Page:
Here’s The Best Thing You Can Do for a Loved One With Breast Cancer

Though there are numerous types of cancer, breast cancer has seemingly become the type we abhor the most. It targets and sometimes takes our mothers, grandmothers, sisters, and daughters. Sometimes, although relatively rare, it even affects the men in our lives. It’s a scourge — but there has been tremendous progress in treating it over the years.

Still, Cancer.net reports it kills more than 40,000 Americans every year. Other cancers are more deadly, but a lot of attention is focused on eliminating and treating breast cancer specifically.

Woman holding a pink breast cancer awareness ribbon

Here’s the best thing you can do for a loved one with breast cancer. | iStock.com/And-One

As innocuous as it may seem, loneliness — particularly among cancer patients — can be deadly. People experiencing the shock of a diagnosis, and the subsequent whirlwind of treatments and doctors appointments can sometimes find themselves getting lost in the fray. Though they may see a lot of people over the course of a week, they can be crushed by loneliness. And it can do a lot more harm than you might anticipate.

Loneliness and surviving breast cancer

A breast cancer patient receives a chemotherapy drip

Make sure to stay by their side when you can. | Chris Hondros/Getty Images

We know loneliness is deadly for cancer patients because a new study has provided us with evidence. By looking at female breast cancer patients’ social networks, researchers from Kaiser Permanente concluded social interaction plays an important role in improving survival rates. The study was published in the American Cancer Society journal Cancer.

“It is well established that women who have more social ties generally, including those with breast cancer, have a lower risk of death overall,” Candyce Kroenke, a research scientist with the Kaiser Permanente Northern California Division of Research and lead author of the study, said in a press release. “Our findings demonstrate the beneficial influence of women’s social ties on breast cancer-specific outcomes, including recurrence and breast cancer death.”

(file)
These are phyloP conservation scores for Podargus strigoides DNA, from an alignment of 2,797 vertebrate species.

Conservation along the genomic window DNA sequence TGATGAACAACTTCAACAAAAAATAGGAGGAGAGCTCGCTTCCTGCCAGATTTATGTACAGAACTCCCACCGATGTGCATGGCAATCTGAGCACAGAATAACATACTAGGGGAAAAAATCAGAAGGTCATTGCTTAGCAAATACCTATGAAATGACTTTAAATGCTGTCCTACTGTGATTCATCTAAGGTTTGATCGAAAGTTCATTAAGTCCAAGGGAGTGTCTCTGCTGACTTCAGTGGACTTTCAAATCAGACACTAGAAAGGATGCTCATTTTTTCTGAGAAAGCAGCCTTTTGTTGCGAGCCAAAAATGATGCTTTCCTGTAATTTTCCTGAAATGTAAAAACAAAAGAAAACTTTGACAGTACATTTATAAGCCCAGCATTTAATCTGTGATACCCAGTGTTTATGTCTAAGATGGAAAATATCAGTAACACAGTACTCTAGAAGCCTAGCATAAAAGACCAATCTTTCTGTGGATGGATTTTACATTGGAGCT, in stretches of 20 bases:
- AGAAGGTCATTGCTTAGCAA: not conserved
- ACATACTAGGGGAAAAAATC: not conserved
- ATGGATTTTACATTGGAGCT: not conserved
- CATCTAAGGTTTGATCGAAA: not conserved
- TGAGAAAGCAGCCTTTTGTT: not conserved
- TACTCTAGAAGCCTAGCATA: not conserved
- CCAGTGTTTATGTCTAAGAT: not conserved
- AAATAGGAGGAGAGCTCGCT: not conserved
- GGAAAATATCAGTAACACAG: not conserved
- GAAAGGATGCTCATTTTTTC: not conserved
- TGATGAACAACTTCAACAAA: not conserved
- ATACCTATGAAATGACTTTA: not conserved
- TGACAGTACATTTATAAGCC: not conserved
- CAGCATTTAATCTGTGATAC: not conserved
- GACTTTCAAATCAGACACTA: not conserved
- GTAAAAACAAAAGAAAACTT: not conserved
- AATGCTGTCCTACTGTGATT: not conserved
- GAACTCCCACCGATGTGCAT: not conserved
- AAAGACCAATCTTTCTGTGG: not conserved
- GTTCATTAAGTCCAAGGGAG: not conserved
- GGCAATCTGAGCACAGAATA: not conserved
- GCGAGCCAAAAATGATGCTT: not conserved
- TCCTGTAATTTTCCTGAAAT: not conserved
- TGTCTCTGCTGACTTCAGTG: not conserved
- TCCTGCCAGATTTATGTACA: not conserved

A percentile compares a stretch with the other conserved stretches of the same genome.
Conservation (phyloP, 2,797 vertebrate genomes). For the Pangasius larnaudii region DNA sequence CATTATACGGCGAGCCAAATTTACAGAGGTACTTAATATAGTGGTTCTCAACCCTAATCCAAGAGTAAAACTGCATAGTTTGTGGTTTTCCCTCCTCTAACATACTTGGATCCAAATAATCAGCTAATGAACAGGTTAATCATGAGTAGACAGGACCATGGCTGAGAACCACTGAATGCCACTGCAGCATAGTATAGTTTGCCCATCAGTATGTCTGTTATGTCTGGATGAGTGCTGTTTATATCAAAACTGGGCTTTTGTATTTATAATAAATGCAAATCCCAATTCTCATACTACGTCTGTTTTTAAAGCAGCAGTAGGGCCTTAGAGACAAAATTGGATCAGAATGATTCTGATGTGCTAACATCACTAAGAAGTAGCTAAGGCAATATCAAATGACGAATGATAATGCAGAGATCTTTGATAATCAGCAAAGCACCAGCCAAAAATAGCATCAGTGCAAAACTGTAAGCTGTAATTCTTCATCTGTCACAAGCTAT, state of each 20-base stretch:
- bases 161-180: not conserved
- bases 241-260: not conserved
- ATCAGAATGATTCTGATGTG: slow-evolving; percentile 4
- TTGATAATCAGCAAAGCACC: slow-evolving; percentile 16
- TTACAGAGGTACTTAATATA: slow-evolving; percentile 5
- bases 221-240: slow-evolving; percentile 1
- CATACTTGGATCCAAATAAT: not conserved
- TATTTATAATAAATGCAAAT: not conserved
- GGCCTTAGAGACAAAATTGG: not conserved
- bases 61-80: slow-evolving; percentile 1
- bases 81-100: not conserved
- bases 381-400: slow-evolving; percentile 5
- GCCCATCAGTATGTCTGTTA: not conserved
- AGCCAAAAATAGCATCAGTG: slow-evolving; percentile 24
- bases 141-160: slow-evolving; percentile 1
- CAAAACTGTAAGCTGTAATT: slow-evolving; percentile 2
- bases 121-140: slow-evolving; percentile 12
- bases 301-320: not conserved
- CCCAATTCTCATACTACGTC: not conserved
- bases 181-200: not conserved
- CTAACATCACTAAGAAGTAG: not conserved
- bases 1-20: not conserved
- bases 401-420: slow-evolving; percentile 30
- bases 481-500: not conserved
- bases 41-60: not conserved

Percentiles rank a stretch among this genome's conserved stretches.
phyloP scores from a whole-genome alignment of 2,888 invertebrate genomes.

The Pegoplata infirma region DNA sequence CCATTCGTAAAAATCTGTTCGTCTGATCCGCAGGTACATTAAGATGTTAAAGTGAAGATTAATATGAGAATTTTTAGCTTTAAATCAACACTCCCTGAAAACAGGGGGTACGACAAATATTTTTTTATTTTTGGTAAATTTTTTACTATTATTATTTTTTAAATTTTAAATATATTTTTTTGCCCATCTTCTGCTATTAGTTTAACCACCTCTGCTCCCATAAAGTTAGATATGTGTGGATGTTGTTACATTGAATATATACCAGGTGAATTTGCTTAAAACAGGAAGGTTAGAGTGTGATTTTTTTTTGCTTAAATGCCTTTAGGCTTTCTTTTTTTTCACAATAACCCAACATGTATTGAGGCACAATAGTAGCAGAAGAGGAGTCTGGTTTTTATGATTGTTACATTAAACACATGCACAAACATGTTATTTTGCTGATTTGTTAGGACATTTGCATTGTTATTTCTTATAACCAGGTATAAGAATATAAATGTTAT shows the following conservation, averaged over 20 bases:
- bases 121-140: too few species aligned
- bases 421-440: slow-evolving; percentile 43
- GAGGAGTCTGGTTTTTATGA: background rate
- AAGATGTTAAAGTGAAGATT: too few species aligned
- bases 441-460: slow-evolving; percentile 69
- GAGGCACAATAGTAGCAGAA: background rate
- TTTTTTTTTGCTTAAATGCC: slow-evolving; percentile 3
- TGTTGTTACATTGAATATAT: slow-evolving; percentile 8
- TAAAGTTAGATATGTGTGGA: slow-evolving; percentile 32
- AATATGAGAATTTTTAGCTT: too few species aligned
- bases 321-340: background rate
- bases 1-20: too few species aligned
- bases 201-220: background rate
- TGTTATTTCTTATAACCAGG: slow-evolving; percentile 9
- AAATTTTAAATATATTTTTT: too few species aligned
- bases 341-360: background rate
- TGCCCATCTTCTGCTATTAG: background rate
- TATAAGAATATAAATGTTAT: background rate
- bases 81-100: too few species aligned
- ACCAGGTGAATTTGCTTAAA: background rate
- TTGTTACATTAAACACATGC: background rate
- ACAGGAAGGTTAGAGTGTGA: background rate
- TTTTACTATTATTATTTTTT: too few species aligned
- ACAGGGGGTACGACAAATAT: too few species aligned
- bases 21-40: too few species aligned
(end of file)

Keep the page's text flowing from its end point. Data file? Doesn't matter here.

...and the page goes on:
Woman examining her breasts

Staying socially available is important. | iStock.com

They researchers looked at more than 9,200 women with different stages of breast cancer. Different lifestyle attributes were examined — exercise, diet, etc. — as well as personal social networks. They found women who were less socially integrated were more likely to die sooner than those who were more integrated. In fact, socially isolated women were “43% more likely to have a recurrence of breast cancer.” Also, they were “64% more likely to die from breast cancer.” And interestingly enough, they were “69% more likely to die from any cause.”

Recouping from cancer

A nurse performs a mammography

Recovery will be a process. | Mychele Daniau/AFP/Getty Images

So, if you’re close to someone fighting cancer, or are yourself dealing with a diagnosis, don’t go into isolation. The numbers clearly show a huge drop in survival rates among those who shun social interaction, but there are some caveats. The researchers say there were a ton of factors that may differ depending on race and age. “Ultimately, this research may be able to help doctors tailor clinical interventions regarding social support for breast cancer patients based on the particular needs of women in different sociodemographic groups,” Kroenke said.

Woman talking with doctor

Higher rates of social interaction seem to be correlated with a higher quality of life. | NanoStockk/iStock/Getty Images

The other big question is why this relationship exists. Why does social interaction improve survival odds? There isn’t a clear answer. But higher rates of social interaction seem to be correlated with a higher quality of life. If you’re getting out more, you’re likely having more experiences and more fun. This, in a general sense, appears to help people recover and move on.

For those who are fighting cancer, this means trying to avoid going into a shell. Get out. See friends and family (if you’re healthy enough), and try to maintain social ties. If you have a loved one who is going through treatment, try to spend more time with them. The research shows a pretty clear relationship between survivability and social interaction. Do what you can to skew the odds.

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